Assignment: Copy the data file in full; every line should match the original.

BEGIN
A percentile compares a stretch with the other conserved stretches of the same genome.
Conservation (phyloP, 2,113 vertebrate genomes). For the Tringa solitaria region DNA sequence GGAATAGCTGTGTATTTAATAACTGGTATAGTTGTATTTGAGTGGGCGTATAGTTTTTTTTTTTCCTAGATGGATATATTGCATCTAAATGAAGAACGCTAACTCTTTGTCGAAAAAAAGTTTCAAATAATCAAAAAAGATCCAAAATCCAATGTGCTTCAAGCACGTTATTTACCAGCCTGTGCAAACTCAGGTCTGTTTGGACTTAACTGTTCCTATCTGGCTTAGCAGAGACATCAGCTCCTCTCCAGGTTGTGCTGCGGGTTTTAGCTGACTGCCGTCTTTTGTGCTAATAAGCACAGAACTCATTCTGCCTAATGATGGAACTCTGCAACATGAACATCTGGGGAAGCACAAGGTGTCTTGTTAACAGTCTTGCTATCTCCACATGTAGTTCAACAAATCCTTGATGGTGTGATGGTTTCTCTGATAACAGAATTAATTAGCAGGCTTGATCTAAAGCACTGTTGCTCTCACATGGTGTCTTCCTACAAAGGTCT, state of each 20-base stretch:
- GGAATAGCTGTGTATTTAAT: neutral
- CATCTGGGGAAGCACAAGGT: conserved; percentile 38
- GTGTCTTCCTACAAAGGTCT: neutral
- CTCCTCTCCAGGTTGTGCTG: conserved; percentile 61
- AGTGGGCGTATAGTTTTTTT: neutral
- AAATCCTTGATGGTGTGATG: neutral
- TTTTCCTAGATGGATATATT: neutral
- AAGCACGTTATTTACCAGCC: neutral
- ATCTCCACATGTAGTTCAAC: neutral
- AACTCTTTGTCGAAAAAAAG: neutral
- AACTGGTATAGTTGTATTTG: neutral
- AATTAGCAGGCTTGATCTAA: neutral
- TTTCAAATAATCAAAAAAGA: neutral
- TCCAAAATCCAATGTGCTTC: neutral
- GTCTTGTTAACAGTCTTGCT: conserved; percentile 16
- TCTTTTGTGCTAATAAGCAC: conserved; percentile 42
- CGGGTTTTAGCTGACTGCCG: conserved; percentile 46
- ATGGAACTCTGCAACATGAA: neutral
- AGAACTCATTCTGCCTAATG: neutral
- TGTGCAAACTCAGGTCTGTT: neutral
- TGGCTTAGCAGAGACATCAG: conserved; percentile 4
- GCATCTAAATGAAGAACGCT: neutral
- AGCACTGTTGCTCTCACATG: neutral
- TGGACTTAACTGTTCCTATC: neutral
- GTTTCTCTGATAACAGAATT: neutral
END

A percentile compares a stretch with the other conserved stretches of the same genome.
Conservation (phyloP, 2,113 vertebrate genomes). For the Tringa solitaria region DNA sequence GGAATAGCTGTGTATTTAATAACTGGTATAGTTGTATTTGAGTGGGCGTATAGTTTTTTTTTTTCCTAGATGGATATATTGCATCTAAATGAAGAACGCTAACTCTTTGTCGAAAAAAAGTTTCAAATAATCAAAAAAGATCCAAAATCCAATGTGCTTCAAGCACGTTATTTACCAGCCTGTGCAAACTCAGGTCTGTTTGGACTTAACTGTTCCTATCTGGCTTAGCAGAGACATCAGCTCCTCTCCAGGTTGTGCTGCGGGTTTTAGCTGACTGCCGTCTTTTGTGCTAATAAGCACAGAACTCATTCTGCCTAATGATGGAACTCTGCAACATGAACATCTGGGGAAGCACAAGGTGTCTTGTTAACAGTCTTGCTATCTCCACATGTAGTTCAACAAATCCTTGATGGTGTGATGGTTTCTCTGATAACAGAATTAATTAGCAGGCTTGATCTAAAGCACTGTTGCTCTCACATGGTGTCTTCCTACAAAGGTCT, state of each 20-base stretch:
- GGAATAGCTGTGTATTTAAT: neutral
- CATCTGGGGAAGCACAAGGT: conserved; percentile 38
- GTGTCTTCCTACAAAGGTCT: neutral
- CTCCTCTCCAGGTTGTGCTG: conserved; percentile 61
- AGTGGGCGTATAGTTTTTTT: neutral
- AAATCCTTGATGGTGTGATG: neutral
- TTTTCCTAGATGGATATATT: neutral
- AAGCACGTTATTTACCAGCC: neutral
- ATCTCCACATGTAGTTCAAC: neutral
- AACTCTTTGTCGAAAAAAAG: neutral
- AACTGGTATAGTTGTATTTG: neutral
- AATTAGCAGGCTTGATCTAA: neutral
- TTTCAAATAATCAAAAAAGA: neutral
- TCCAAAATCCAATGTGCTTC: neutral
- GTCTTGTTAACAGTCTTGCT: conserved; percentile 16
- TCTTTTGTGCTAATAAGCAC: conserved; percentile 42
- CGGGTTTTAGCTGACTGCCG: conserved; percentile 46
- ATGGAACTCTGCAACATGAA: neutral
- AGAACTCATTCTGCCTAATG: neutral
- TGTGCAAACTCAGGTCTGTT: neutral
- TGGCTTAGCAGAGACATCAG: conserved; percentile 4
- GCATCTAAATGAAGAACGCT: neutral
- AGCACTGTTGCTCTCACATG: neutral
- TGGACTTAACTGTTCCTATC: neutral
- GTTTCTCTGATAACAGAATT: neutral